I'm the Technology Editor at Forbes India and I love writing about all things tech. Explaining the big picture, where tech meets business and society, is what drives me. I don't get to do that every day, but I live for those well-crafted stories, written simply, sans jargon.
When Infosys president, now chief operating officer, UB Pravin Rao, announced in April that an Australian financial services firm had given the company the mandate to move a stack of software applications on to the cloud network, the statement went unnoticed. Rao’s characteristic matter-of-fact delivery didn’t help either. The move, however, is significant because it sheds light on how the Bangalore-based IT company is evolving as a technology services provider for companies who want to shift a part of their operations to the cloud. In this instance, Infosys has partnered with Amazon, the world’s largest cloud computing infrastructure provider, to deliver the Australian client’s order.
Cloud computing has been around for a quite some time, and goes as far back as the birth of email. But it’s only in recent years that companies have started renting servers and storage instead of purchasing hardware and running it at huge costs. And with more organisations—especially those that rely on India’s outsourcing infrastructure—transferring some of their IT work onto the cloud, companies such as Tata Consultancy Services (TCS), Infosys and Wipro have stepped up to facilitate that shift. They have positioned themselves as enablers between owners and renters.
A report published by IT research and advisory firm Gartner estimates that in India alone the market for cloud-based services will rise by a third to $557 million this year, and more than triple by 2018.
India’s IT giants are becoming experts at going in early, at the planning stage, and defining what their corporate customers ought to be doing to take advantage of emerging technologies. “They are playing to their strengths, which is services. Even in the cloud, they are in the services [area], specifically focussed on services brokerage,” says Arup Roy, research director at Gartner. They have the advantage of being experts at managing IT back-end for global customers, which will play a crucial role in the shift to the cloud.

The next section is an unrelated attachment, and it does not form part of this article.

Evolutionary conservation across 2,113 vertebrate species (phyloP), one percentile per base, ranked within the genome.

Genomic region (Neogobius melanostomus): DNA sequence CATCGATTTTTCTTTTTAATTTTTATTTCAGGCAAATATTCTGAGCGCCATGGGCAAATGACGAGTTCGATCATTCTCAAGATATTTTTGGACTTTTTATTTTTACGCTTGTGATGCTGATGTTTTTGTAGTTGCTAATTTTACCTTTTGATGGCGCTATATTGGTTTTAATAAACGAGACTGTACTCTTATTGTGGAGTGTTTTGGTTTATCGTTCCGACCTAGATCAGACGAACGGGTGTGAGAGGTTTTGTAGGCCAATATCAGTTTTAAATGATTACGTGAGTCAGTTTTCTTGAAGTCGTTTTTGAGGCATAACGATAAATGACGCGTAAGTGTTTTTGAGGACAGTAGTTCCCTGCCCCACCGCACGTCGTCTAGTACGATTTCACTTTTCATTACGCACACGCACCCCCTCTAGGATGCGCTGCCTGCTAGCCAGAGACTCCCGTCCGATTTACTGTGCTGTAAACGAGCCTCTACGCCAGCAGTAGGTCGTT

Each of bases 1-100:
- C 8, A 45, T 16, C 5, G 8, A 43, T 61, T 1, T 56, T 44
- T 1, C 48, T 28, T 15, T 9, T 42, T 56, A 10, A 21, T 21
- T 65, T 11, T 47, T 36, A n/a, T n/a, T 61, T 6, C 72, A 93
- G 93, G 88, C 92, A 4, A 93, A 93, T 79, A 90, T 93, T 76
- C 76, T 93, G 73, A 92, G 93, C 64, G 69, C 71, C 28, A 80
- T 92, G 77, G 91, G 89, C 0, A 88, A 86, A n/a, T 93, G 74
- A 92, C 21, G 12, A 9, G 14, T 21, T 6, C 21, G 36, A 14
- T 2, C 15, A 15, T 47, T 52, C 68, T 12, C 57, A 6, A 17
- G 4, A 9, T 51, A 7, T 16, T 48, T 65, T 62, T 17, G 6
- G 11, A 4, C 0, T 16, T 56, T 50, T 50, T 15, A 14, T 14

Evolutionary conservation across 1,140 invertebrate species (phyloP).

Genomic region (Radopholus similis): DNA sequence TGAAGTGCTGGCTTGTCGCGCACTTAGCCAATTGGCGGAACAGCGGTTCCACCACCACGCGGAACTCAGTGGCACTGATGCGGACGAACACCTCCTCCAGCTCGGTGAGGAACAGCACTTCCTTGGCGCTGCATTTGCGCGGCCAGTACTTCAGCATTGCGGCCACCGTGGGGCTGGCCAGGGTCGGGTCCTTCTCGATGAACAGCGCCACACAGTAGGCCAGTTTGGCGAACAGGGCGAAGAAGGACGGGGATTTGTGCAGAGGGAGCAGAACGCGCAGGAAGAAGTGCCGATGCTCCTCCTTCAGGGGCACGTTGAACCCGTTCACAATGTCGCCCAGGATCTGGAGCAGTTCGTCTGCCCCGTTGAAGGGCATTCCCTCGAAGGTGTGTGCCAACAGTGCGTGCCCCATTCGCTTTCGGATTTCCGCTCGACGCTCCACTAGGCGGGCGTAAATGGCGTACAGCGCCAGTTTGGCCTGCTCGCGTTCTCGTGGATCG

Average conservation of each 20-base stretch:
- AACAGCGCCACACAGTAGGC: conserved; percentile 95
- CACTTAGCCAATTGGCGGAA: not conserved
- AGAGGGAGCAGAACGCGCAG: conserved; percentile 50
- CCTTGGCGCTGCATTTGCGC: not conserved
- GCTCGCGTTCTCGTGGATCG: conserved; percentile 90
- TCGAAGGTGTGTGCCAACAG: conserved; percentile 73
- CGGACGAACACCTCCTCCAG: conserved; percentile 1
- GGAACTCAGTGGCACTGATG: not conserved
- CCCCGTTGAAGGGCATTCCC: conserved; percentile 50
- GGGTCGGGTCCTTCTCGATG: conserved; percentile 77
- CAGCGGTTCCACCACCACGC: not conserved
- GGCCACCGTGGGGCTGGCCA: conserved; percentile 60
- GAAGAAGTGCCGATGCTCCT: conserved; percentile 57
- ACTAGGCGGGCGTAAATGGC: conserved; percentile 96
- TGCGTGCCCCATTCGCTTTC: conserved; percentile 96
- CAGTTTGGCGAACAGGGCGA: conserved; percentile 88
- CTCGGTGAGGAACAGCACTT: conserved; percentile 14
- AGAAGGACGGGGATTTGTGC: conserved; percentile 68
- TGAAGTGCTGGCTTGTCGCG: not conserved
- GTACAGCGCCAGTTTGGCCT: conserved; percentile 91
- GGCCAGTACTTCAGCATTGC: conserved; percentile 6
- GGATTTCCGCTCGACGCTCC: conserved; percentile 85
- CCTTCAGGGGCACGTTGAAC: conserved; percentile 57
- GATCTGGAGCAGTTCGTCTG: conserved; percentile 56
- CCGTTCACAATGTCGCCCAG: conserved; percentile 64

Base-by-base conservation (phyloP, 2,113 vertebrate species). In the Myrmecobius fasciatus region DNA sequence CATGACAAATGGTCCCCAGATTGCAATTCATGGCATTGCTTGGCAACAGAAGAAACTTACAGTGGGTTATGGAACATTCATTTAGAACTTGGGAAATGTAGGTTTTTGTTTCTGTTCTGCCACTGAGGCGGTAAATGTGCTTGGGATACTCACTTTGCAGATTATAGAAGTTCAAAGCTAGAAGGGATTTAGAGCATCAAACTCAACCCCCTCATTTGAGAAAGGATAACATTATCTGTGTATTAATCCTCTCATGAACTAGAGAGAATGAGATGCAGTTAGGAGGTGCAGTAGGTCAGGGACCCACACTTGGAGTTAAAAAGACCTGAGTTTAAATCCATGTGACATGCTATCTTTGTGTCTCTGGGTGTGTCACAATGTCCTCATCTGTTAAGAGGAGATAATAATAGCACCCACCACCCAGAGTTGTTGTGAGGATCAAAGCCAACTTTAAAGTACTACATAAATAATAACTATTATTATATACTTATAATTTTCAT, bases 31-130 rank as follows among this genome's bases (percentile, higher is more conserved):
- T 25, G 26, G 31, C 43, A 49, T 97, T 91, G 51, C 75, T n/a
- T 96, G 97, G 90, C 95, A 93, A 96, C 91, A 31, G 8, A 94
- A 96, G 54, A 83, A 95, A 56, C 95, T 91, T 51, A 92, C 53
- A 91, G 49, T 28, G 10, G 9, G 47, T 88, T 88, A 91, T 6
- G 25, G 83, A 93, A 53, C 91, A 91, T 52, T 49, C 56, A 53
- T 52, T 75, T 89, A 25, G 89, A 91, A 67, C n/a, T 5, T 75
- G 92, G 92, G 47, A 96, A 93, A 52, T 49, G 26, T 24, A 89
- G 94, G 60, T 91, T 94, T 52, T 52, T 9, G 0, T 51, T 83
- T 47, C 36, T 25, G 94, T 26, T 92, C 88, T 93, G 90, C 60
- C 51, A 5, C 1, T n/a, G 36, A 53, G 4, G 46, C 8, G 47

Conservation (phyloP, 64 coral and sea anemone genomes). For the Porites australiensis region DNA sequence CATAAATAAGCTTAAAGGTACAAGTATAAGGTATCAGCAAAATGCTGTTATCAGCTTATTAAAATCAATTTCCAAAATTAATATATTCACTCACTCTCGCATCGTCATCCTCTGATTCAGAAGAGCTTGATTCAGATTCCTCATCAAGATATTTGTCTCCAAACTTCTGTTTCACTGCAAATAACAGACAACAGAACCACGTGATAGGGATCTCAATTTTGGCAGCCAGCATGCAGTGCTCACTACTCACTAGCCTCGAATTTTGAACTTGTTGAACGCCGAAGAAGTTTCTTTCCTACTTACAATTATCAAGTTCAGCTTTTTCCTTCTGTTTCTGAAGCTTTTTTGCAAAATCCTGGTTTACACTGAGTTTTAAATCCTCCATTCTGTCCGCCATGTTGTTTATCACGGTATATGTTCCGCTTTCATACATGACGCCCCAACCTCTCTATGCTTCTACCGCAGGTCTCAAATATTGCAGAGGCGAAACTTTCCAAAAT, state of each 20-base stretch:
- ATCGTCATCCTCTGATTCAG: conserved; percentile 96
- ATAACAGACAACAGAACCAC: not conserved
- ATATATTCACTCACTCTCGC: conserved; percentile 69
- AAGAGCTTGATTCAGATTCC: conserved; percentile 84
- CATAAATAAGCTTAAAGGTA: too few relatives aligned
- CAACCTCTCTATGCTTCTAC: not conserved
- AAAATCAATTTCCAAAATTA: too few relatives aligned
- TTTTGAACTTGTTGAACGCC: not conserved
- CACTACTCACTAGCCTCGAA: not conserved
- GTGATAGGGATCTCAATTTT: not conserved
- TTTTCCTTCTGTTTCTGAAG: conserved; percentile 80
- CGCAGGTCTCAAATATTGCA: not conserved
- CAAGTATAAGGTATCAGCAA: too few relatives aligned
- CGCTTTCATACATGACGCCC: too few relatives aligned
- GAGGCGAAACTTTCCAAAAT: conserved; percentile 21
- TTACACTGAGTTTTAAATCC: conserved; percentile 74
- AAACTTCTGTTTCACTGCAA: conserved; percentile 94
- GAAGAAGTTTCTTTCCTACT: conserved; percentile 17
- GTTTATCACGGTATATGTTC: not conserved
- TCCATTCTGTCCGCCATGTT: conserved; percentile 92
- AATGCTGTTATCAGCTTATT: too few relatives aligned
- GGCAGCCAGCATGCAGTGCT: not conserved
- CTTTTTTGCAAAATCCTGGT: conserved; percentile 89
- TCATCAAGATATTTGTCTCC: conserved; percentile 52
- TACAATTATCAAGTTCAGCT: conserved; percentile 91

At the most basic level, cloud computing is about renting processor power and data storage capacity from infrastructure-as-a-service providers such as Amazon and Rackspace. But the cloud also allows companies to rent the software that they use. Customer relationship management software from Salesforce.com is the best example, but even business management software, often called enterprise resource planning, is moving to the cloud.
Over the past two years, Infosys has been actively growing its cloud-based services business, using its Cloud Ecosystem Hub. This could well be the heart of its future. In its June-quarter results, Infosys announced that its cloud and big data business has executed more than 260 engagements, and has won 20 contracts in the last quarter itself.
It is building what will eventually be a full-fledged ‘app store’ for a European bank, and has already shifted a business management system onto a cloud network for an American manufacturer. A leading video game developer has partnered with the IT company to design, build and maintain a platform for mobile gaming.
A move to the cloud includes significant back-end benefits such as contestability. Contestability refers to comparing processor-and-storage combination A with another combination B and deciding which one is best-suited to run a particular workload. In a good cloud deployment, much of this can be done without any human intervention.
At the company’s Bangalore walk-through Experience Center, a short video demonstrates how the role of an IT administrator changes in a well-designed cloud system. Instead of chasing approvals for new computers or other gear for weeks, the IT engineer can monitor who legitimately needs what and ensure that it’s delivered in minutes. (All this can be done through the internet.)